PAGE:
Friday, January 30, 2004

I can never sleep after improv

As I stood in the breakroom today babbling about improv to a coworker who had that familiar “deer in the headlights” expression on his face, I realized I need a new journal. An improv overflow valve.

I already keep an improv journal on the IRC. "a leap in the dark…” is about my discovery of improv as therapy and my subsequent discovery of myself. It chronicles the spiritual journey I have taken over the last year, and how improv and my improv family have helped me to grow.

I rarely discuss details about practices, classes or shows in that journal, partly because that is not its purpose, but also because of shyness and lack of confidence. That may sound strange to anyone who reads “a leap in the dark…”, which is at times deeply personal and usually wide open. It is easy to write that stuff. I can speak with complete authority on my personal issues.

What worries me about posting class notes is that people will read them and see that I have completely missed the point and that I don’t actually know anything at all. That is silly. It may also sometimes be true, but so what?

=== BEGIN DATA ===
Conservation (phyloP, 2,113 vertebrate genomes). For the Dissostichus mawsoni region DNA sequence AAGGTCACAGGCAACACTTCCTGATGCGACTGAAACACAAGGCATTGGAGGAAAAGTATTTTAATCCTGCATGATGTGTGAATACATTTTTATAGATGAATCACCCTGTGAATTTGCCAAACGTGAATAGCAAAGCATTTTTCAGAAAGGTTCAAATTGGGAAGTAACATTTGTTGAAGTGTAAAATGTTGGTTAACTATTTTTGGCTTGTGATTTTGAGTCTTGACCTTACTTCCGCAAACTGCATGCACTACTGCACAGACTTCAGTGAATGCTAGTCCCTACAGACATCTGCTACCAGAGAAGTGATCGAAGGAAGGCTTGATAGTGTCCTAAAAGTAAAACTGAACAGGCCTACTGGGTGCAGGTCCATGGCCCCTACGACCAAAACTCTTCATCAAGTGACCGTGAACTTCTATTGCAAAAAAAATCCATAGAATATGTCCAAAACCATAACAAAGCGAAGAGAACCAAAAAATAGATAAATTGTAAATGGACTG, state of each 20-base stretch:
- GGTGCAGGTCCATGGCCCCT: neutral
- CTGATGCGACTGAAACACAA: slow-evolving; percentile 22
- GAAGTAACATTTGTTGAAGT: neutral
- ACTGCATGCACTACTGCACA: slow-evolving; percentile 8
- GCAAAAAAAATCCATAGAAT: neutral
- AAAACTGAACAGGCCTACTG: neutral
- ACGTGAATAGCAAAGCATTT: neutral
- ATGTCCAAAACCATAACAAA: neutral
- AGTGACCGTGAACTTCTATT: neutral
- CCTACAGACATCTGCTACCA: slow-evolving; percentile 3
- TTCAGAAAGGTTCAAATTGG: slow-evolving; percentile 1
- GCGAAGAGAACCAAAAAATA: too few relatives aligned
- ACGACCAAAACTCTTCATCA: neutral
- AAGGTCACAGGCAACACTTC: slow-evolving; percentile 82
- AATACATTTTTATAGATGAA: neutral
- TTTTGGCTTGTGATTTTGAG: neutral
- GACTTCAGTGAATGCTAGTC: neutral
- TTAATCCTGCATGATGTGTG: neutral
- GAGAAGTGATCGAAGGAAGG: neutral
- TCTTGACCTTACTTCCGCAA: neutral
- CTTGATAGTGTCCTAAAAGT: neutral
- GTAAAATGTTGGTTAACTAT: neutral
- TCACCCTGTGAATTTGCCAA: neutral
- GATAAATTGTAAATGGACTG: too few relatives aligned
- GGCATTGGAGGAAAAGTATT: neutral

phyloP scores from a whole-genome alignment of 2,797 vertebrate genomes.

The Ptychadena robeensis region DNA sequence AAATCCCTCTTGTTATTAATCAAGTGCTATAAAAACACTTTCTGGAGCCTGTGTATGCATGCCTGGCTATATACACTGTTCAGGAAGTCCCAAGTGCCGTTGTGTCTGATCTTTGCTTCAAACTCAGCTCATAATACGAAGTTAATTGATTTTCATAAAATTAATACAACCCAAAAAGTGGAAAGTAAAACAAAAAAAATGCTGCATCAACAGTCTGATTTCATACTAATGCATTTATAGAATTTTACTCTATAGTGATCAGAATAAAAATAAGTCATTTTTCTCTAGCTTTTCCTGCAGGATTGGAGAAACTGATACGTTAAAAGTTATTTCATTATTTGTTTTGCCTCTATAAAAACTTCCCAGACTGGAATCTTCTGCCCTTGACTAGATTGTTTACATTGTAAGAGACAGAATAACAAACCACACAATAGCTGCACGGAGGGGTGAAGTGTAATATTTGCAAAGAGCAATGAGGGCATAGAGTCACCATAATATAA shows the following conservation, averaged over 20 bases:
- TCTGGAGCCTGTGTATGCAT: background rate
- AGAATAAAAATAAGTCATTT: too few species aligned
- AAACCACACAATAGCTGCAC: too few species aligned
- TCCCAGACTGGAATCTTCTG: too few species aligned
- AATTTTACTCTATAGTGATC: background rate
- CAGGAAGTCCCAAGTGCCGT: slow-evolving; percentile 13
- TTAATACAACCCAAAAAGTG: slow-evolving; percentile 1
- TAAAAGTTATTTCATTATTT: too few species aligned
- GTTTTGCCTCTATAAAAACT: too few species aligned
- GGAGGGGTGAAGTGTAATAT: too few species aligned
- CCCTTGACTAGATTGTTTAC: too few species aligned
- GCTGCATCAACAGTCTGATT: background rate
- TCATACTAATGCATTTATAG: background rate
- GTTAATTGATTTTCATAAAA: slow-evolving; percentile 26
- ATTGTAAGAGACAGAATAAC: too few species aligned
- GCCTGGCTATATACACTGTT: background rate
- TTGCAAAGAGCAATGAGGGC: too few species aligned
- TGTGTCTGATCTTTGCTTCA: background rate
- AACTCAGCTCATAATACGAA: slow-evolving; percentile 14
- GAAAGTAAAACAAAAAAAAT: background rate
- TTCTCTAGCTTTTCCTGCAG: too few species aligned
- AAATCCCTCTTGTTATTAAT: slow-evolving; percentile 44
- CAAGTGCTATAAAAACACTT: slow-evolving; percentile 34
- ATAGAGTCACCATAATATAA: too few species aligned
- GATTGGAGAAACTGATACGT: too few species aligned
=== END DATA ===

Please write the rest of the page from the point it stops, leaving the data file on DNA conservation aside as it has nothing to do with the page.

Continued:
So now I feel the need to document my growth as an improviser. My goal here is to post more improv related stuff, as opposed to the emotional stuff in the IRC journal. Truth is, though, I don’t really think I can completely separate the mechanics of improv from the emotions and still be honest and effective in learning about my scene partners and helping them to learn about me. So you will still get some of the emotional stuff.

Deal with it.

So anyway, notes:

Last night was the first Level 3L – Harold class, taught by Ross White. Most of what we did had been covered in other classes I had taken from Ross, and I think he was aware of that. After class he asked me if I had learned anything.

Hell, yeah! The way I look at it, if I don’t learn something from every improv experience, then I am doing it wrong. I really enjoyed the class, and there are some elements of it that will help me immensely. The biggest thing, of course, is that I am learning Harold.

One of the other really valuable things, though, is that everyone is new to me. I know Kit well, and have had a couple of conversations with Andrew and Jeff, but for the most part I just met everyone else for the first time Saturday night, and I have never played with any of them.

I have been playing with mostly all the same people almost since I started improvising. I love them, and we know each other so well at this point that I would feel prepared to jump on a stage with any of them without warning and do a show. This is a good thing, but I need to work on playing comfortably with new people. Last night I followed my usual pattern of hanging back to watch how everyone else played. I want to get to the point where I can get up with someone I have never seen before and just play.